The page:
COVID-19 hospitalizations in Maury County mirror nationwide trend


MAURY COUNTY, Tenn. (WKRN) — Maury Regional Medical Center went from having just a few people hospitalized with COVID-19 to dozens over the past month, mirroring trends seen across the country.

“We’ve seen a dramatic increase,” said Maury Regional Medical Group Chief Medical Officer Dr. Chris Turner. “We’re very lucky here and I think most of our healthcare communities here in Middle Tennessee have a resilient healthcare staff that has focused their efforts to take care of patients but I’m not going to lie to you. I think everyone is fatigued mentally. And there’s a lot of feeling out there that this surge probably could have been prevented if more individuals would have been vaccinated.”

Of the 43 people currently admitted to the hospital with COVID-19, two of them are vaccinated. There are 13 COVID patients in the Intensive Care Unit and five of them are on ventilators. Back on July 10th, there were seven COVID-19 patients and on June 10th there were just two.

“We’re still seeing a difference in the population now in that it’s a little bit younger population admitted into the hospital with fewer comorbidities than before,” Dr. Turner said. “We still have, you know, some of our patients in the ICU who are still elder with multiple comorbidities. But we’ve had young patients coming in the ICU requiring ventilation, and even had one death of a very young patient in the last few weeks that did not have a lot of health problems prior and was unvaccinated.”

In addition to the COVID-19 patients, Dr. Turner said the hospital was already busy treating other serious illnesses.

“For the last several months, the hospitals have been busy, I think, with illnesses that had been, you know, somewhat put aside because of fears from COVID,” said Dr. Turner. “We’ve had a lot of inpatients that have come in with advanced cancers or heart failure, or other illnesses. Now we’re trying to take care of that and COVID at the same time. And so we’re really have been at the high capacity for the last several weeks.”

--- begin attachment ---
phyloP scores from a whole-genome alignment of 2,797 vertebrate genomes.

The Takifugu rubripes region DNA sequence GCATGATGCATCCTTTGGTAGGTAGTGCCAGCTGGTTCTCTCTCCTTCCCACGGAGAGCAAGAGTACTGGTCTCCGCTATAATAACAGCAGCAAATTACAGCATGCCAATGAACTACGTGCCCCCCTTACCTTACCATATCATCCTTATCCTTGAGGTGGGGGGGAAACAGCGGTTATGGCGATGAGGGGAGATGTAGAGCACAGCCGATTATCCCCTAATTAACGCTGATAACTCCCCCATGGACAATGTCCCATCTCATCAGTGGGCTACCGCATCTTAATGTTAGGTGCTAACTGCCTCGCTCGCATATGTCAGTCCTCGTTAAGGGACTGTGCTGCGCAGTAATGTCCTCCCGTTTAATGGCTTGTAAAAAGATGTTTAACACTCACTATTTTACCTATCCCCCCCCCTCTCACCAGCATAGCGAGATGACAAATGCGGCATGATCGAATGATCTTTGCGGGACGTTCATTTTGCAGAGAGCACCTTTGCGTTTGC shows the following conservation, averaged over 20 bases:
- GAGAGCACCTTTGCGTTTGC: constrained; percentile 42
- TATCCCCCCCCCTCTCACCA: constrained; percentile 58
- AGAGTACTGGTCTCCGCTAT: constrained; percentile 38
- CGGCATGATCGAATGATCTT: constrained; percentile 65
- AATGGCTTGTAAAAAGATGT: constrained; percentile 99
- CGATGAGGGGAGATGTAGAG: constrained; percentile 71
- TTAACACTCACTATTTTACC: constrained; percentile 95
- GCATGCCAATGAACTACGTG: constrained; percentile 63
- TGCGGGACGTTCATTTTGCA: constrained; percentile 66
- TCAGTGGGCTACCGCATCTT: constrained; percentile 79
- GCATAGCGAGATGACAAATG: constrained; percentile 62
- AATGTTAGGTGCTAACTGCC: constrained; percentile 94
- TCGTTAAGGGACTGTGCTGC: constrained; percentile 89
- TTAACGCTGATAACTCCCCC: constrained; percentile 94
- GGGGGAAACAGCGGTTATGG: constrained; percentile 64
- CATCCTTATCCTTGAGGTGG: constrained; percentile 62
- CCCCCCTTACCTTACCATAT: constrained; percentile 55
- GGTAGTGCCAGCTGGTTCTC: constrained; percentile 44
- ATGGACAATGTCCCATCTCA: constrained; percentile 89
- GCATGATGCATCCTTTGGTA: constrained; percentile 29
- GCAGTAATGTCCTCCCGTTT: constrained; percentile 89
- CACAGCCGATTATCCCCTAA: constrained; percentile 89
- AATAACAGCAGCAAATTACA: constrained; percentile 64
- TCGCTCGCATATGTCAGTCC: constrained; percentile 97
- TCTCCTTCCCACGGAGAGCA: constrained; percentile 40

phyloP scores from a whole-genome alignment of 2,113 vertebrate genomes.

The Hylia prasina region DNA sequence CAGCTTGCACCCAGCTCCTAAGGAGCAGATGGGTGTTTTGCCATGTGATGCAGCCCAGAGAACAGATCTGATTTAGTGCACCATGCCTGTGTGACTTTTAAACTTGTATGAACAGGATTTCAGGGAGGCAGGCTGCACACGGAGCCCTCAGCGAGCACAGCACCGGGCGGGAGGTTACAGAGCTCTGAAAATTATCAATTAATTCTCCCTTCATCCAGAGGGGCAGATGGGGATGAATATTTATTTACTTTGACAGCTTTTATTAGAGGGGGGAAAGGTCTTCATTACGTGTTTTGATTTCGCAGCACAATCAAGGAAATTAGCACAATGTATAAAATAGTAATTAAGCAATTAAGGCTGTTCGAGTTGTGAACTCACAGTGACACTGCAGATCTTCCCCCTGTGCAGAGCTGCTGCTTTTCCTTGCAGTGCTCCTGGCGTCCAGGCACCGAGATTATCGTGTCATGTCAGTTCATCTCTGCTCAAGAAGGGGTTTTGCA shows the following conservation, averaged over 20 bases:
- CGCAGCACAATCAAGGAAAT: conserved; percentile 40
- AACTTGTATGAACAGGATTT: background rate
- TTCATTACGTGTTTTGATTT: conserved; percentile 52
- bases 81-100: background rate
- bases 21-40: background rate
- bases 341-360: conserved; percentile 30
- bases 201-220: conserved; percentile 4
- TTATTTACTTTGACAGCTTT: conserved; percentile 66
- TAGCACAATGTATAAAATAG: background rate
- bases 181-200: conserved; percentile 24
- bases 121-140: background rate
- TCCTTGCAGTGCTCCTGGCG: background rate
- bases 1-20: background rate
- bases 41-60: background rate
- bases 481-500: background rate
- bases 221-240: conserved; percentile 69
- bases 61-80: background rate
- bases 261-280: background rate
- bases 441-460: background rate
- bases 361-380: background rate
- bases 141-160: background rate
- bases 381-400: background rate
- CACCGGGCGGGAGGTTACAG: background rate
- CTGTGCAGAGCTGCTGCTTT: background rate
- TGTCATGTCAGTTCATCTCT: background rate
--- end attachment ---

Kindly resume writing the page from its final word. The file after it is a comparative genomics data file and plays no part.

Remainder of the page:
He said on Tuesday there were maybe five open beds in the hospital.

“It’s not been uncommon over the last few weeks to be boarding patients in the in the emergency room,” Dr. Turner said. “We’re receiving requests for admissions from as far away as Texas and Arkansas. So it’s not just us, but certainly, we’re doing everything we can to provide for our patients and for anyone that needs our care.”

It’s also the hospital’s mission to get people vaccinated. One part of that effort has been reaching out to underserved communities with their mobile unit. They’ve used it to give our shots at a Juneteenth celebration, First Friday, public housing complexes, senior citizens, and an organization for the homeless, among others.

“We have really tried to go anywhere they want us,” said Patrick Harlan, Director of Business Development. “The thing that we have seen is the instant where it went down a lot early in mid-summer and the interest in getting the vaccine during that time frame really waned. But since we’ve had the Delta variant to show up, we have had a real uptick in people wanting to get it.”

Workers are evening pushing through the Middle Tennessee heat to keep the mobile unit up and running.

“One of the challenges, I guess, of this, this season that we have on the mobile is most of what we’re doing is outside and just the heat has been very challenging,” said Harlan. “We’ve worked hard to try to have cooling stations and keep people hydrated. But that has been a unique challenge.”

The mobile unit is responsible for 1,000 vaccinations and the hospital system has given out about 31,000.

“When things were winding down as far as numbers, on the mobile we were thinking we were going back to normal, we were going to start doing more pure outreach things,” Harlan said. “We have pivoted back to being not exclusive, but almost exclusive vaccines because that is our highest and best use at this time. And so we are, you know, we’re gonna continue on that path until we hopefully see things improve.”

Maury County has one of the highest rates of vaccinations in Tennessee. According to the state health department, 53% of people in Maury County have at least one dose of the vaccine, 47% have two doses, and their vaccine count is at about 96,000.

“I am so proud of my staff, they have worked so hard on this. We worked 116 hours last pay period, two weeks out running, so we’ve been running hard. And we have community partners that have been so good to work with churches, employers, public officials,” said Harlan.

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Maury Regional also has walk-in vaccinations available on a daily basis at the Columbia vaccine clinic at 854 W. James Campbell Boulevard.

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